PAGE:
Love. Real love. Grown-up love, is complicated. Humbling. Transformative. Hard work.
"Complicated Hearts" is a song on my new EP. When I sat down to write, I was thinking about being in a long-term, grown-up relationship. Messing around with chords on my 11-year-old son's handy, mini-Yamaha guitar, he asked me what I was playing. "What do you think of when you think of people falling in love," I asked him. He answered, "I think of two people falling down in a field of flowers." In that instant I had the opening lyric for the chorus, "Our love, was never fields of flowers." Grown-up love sure isn't what you think it will be when you are 11.
My husband and I met in Paris during my junior year abroad nearly 30 years ago. Seated, side by side, at a dinner party in a cramped, Parisian studio apartment, we connected instantly. I spoke shaky "je m'appelle Jeneefere" français as this strapping young art student didn't speak a word of English. I was smitten. Unwilling to leave Paris and/or my beautiful French boy, for the next four years I took an extended break from Barnard College. To afford baguettes, I sang in the Paris Metro, and thankfully moved up to working as a singing waitress at the upscale "Hollywood Savoy" restaurant. There is a common expression in French about young love; "Vivre d'amour et d'eau fraiche." It translates loosely as "Living on love and fresh water alone." That pretty much sums up how we lived as we could hardly afford groceries.
While my relationship with my husband had quite the romantic start, over time we've skidded into our share of rocky patches. We love each other deeply and are devoted to our two sons. As artists prone to hair-trigger mood-swings, we fight furiously. In a city increasingly reserved for the super-wealthy, we live a bohemian existence in our rent-stabilized, one-bedroom apartment. We get the Murphy bed while our sons have commandeered the bedroom. Tight quarters, low income, flaring tempers and two rambunctious boys. Not dull. How have we made it this long? Is there a secret? A trick? Yep.
That's right. I love my husband and, no matter how angry I get, I don't leave. I remind myself that I made a commitment and that, at the very least, until cooler heads prevail, while I might leave the room, I don't leave the apartment. The bathroom definitely counts as a room, by the way!
"Don't leave," may seem like disappointing advice. I cling to the notion that I fell in love with my husband for good reasons and that love needs to be nurtured, not abandoned. Sometimes, I fear, we walk away from struggle too quickly, fantasizing about the proverbial greener grass.
What about those who attribute their successful marriage to "dumb luck" or finding the perfect match. The ones who never fight. Good for them! I imagine those to be the unicorns of marriages.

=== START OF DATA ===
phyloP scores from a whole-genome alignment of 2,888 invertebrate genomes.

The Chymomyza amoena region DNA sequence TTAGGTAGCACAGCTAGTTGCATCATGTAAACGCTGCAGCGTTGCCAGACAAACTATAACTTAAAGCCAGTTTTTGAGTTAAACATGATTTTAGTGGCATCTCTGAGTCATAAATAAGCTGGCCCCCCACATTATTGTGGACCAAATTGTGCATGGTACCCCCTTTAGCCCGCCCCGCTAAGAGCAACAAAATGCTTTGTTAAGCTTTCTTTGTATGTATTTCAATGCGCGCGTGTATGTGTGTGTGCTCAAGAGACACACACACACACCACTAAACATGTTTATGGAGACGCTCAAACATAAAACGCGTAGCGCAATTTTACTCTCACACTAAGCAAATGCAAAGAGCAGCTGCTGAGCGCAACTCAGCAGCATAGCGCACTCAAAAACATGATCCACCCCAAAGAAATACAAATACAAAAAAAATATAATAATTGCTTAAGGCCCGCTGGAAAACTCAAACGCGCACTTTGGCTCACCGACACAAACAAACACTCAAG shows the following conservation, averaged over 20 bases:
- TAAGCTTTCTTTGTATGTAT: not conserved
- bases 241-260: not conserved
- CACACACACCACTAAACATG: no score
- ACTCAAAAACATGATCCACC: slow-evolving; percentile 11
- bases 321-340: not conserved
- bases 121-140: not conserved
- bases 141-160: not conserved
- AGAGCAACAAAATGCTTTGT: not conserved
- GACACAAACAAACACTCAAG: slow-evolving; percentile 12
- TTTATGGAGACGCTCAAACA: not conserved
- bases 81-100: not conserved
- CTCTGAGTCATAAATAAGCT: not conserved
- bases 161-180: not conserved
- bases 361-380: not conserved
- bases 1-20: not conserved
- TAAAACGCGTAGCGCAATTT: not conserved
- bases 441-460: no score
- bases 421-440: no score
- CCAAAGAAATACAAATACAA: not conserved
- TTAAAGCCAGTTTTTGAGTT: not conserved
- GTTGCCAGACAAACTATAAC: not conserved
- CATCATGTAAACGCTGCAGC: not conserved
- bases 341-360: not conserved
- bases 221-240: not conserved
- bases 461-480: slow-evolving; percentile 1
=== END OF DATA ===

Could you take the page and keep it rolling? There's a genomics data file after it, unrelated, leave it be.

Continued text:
Right time and place, meeting someone with whom you connect, is a kind of magic. However, sustaining that magical je ne sais quoi over time is challenging. Especially facing parenting, work, loss, aging family members, health issues, money troubles... That's where marriage demands some stubborn stick-to-it-ness. If it were easy, approximately 50 percent of marriages wouldn't end in divorce. It takes effort and sometimes, hardy compromise to sustain a loving, lasting, monogamous relationship.
Here is what one of my dearest friend's grandmothers said to her on the eve of my friend's wedding. "Expect to hate your husband at some point. To wake up next to him and think, 'what have I done?' You may even despise him. Know that it will pass."
One night my husband and I had such a nasty argument that I sent him to sleep in his office -- something I had never done. I was hatefully angry. So was he. At 4:30 a.m., however, I woke up. I checked on him. Why? Because, as fuming mad as I was, I love him. Thinking of him sleeping on that lumpy futon made me sad. I peeked into his office and found him awake. I told him to come back to our bed. He did. Doesn't sound like much, but in my book, that is an act of love, both my asking him to return and him accepting. Holocaust survivor, Elie Wiesel wrote that "the opposite of love is not hate, it's indifference." Where there is hate, there may still be love.
I am not claiming to be a relationship guru. Far from it! It's just that, with Valentine's Day coming up, I know that expectations often run high. No offense to those who subscribe, but I feel it's a silly holiday. My heart goes out to all those not in a relationship, subject to the onslaught of saccharin, Hallmark pink and red. Buy yourself some delicious chocolate and flowers whenever you feel like it!
Some things my husband has done to make me feel truly loved that didn't involve flowers or candy:
-- Serving up delicious, one-of-a-kind cocktails at the end of an awful day
-- Pulling me close when I'm falling apart
-- Schlepping to hundreds (yes, hundreds) of gigs, packing up cables, selling my CDs
-- Listening to me ramble on about work stuff that must be beyond boring
-- Brushing my teeth when both of my arms were in casts and performing other duties I will omit for modesty's sake
-- Letting me watch my TV shows that always feature psychics and ghosts -- he's asleep before the opening titles are over
It's not the flowers, gifts or candle-lit dinners. While those are lovely, it's the everyday, little things that stack up. I know I'm a serious piece of work. Complicated. So is my husband. "Our love, beats the stops and starts, of complicated hearts."
"The course of true love never did run smooth." Maybe that's ok. Shakespeare said so.
Happy Valentine's Day. If all else fails, go for red roses and a lot of chocolate. Can't hurt.
Listen to the latest single, "Complicated Hearts," by Jenny Bruce HERE.